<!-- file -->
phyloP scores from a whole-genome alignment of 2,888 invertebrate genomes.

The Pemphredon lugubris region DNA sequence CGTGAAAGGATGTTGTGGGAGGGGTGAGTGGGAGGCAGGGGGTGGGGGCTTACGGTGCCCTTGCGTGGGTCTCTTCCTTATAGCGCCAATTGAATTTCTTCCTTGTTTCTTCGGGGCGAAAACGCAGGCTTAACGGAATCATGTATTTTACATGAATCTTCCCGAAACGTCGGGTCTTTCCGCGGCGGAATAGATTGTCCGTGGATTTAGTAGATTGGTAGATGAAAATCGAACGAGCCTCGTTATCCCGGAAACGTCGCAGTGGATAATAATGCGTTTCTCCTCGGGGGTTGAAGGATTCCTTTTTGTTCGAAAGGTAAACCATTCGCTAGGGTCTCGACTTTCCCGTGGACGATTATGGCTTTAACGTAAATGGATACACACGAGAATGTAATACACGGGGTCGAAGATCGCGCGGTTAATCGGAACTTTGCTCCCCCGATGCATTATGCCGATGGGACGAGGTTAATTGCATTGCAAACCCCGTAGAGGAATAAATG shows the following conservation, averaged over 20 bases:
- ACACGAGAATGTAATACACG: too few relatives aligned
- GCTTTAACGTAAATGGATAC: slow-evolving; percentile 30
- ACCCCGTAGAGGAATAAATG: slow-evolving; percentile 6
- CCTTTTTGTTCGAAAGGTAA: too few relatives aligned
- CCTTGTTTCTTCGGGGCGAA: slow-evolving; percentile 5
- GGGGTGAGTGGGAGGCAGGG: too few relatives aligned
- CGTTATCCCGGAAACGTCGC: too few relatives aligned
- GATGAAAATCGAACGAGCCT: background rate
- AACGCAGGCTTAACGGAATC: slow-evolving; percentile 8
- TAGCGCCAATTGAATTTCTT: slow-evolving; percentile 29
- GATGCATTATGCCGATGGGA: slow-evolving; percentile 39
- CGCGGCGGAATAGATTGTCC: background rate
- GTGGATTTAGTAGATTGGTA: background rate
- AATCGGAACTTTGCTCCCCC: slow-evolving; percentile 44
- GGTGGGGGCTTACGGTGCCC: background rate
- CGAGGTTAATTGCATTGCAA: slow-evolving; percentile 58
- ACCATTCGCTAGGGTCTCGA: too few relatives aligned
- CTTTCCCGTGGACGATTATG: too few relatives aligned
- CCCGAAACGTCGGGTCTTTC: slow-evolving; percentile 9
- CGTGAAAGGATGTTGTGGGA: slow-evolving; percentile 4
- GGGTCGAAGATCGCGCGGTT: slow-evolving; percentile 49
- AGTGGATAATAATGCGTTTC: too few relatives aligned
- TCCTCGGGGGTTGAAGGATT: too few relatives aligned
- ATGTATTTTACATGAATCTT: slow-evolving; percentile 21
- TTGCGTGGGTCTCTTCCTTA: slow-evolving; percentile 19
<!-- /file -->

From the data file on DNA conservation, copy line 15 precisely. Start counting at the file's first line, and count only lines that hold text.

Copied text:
- GTGGATTTAGTAGATTGGTA: background rate